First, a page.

Thinking About Bankruptcy? 6 Things to NOT Do
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Bankruptcy can be a frightening prospect, but the truth is it offers a fresh financial start with a legal process that isn’t as complicated as you may think. Despite this, you need to be sure you follow all California bankruptcy rules, meet all deadlines, and avoid mistakes that can complicate your case or even get your bankruptcy case dismissed.
The following are the most important mistakes to avoid to ensure a smooth, easy bankruptcy filing.
#1. Don’t try to pay off creditors first
Sometimes people who are struggling and considering bankruptcy try to make their case look better (or improve their credit or cash flow) by paying off one of their creditors. Remember that any unusual or out-of-the-ordinary payments to pay off a creditor can damage your case. This is known as a preferential transfer and it means that creditor was given preference over other creditors who hold the same weight under the law. In most cases, your bankruptcy trustee will use a claw back lawsuit to get the money returned from the creditor so it can be distributed more fairly under California bankruptcy law. This will delay your bankruptcy filing and discharge.
#2. Don’t use your credit cards
Once you decide to file for bankruptcy, stop using your credit cards. If you charge more than $675 within 90 days of filing on luxury goods and services, fraud will be presumed. Fraud is also presumed for cash advances of more than $950 within 90 days. In any case, running up a balance on your credit cards soon after filing bankruptcy can make the debt nondischargeable, which means you will still need to repay the debt.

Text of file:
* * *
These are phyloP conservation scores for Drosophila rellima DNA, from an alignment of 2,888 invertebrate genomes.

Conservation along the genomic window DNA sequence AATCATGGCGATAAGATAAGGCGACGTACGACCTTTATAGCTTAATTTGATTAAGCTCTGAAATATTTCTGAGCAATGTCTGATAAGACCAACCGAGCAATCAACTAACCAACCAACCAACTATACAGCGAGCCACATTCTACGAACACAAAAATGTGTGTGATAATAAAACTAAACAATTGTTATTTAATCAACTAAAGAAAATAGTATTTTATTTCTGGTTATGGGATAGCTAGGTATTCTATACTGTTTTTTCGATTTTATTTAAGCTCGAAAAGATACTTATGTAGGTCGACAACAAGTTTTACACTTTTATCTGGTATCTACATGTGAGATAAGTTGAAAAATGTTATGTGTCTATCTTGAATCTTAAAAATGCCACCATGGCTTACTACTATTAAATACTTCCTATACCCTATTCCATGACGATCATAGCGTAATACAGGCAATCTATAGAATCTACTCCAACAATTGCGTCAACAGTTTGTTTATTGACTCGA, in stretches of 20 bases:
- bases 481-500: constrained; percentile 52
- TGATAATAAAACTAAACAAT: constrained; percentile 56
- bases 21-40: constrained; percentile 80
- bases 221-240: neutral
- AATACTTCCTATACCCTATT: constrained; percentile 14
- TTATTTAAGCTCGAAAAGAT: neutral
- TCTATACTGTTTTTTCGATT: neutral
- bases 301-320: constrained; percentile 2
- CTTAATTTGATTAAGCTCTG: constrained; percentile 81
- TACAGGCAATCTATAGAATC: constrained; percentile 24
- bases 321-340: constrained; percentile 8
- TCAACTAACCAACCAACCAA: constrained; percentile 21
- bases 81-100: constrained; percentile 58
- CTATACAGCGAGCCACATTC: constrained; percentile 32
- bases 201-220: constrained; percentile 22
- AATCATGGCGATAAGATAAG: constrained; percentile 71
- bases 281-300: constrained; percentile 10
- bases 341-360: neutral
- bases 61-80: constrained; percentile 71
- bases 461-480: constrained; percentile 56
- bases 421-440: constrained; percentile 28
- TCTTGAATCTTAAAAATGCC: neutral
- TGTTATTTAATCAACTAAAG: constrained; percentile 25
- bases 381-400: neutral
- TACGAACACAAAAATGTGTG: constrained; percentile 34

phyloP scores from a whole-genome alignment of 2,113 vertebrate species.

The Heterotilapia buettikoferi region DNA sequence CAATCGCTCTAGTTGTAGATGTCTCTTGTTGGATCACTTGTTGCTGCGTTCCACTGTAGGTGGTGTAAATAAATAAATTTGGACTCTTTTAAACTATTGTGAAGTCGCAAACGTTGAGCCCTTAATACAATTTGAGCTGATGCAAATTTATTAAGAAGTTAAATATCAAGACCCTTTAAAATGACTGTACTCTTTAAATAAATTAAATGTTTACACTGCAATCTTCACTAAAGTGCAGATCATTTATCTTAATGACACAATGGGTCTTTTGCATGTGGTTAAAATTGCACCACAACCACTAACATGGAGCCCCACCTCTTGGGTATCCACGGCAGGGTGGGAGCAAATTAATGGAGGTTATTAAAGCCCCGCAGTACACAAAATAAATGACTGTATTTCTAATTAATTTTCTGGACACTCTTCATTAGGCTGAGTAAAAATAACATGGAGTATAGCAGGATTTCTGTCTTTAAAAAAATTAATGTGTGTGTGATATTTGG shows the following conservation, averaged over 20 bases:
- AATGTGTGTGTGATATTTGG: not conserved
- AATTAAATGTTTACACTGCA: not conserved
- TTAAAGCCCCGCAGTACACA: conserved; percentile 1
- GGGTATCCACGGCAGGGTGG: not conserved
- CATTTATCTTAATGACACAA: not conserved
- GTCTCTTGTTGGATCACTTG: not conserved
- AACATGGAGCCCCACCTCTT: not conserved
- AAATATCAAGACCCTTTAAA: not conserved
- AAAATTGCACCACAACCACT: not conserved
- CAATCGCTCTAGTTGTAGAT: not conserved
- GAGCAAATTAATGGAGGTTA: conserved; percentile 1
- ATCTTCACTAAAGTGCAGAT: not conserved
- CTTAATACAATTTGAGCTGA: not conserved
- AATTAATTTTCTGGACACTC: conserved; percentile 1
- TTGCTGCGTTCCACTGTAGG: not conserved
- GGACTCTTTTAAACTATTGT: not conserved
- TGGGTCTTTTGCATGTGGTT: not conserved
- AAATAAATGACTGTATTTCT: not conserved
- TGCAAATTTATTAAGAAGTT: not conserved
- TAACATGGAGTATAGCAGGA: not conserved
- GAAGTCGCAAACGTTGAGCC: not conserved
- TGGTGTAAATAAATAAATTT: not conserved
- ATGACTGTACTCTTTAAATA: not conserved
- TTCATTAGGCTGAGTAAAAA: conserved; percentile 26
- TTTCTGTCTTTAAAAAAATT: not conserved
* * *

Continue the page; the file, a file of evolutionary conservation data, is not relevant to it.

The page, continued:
#3. Don’t touch your retirement accounts
Even if you are struggling financially, it’s a bad idea to liquidate or withdraw money from a retirement account before bankruptcy. This is because retirement accounts are typically protected, allowing you to discharge your debt and keep the funds in your qualified retirement account free and clear.
#4. Don’t transfer property
The bankruptcy trustee can undo property transfers if you attempt to give away or sell belongings ahead of bankruptcy. The trustee can even undo transfers made up to two years before you filed for bankruptcy if it was done in an attempt to defraud, delay, or hinder a creditor.
#5. Don’t deposit extra money in your account
The only money that should go into your bank account should come from your job or a source of income. Do not deposit a check from a friend or money that belongs to anyone else, even if a loved one is trying to help you with a financial shortfall by gifting or loaning you money. Likewise, make sure all business transactions and personal transactions are kept separate. This will avoid the appearance of fraud and avoid claw back lawsuits by the trustee.
#6. Don’t file any lawsuits
When you file for bankruptcy, all of your assets are transferred to the California bankruptcy court. This includes current and future payments from any lawsuit. You will not be able to receive money awarded to you, even if the legal case has not been resolved yet or if the settlement amount has not been determined. Any legal claims you may have that are not yet filed in court are also transferred to the bankruptcy court. There are some California exemptions for specific types of settlements up to a limit, but filing a lawsuit can complicate your bankruptcy case. Make sure you consult with an experienced Los Angeles bankruptcy lawyer if you believe you have any claims.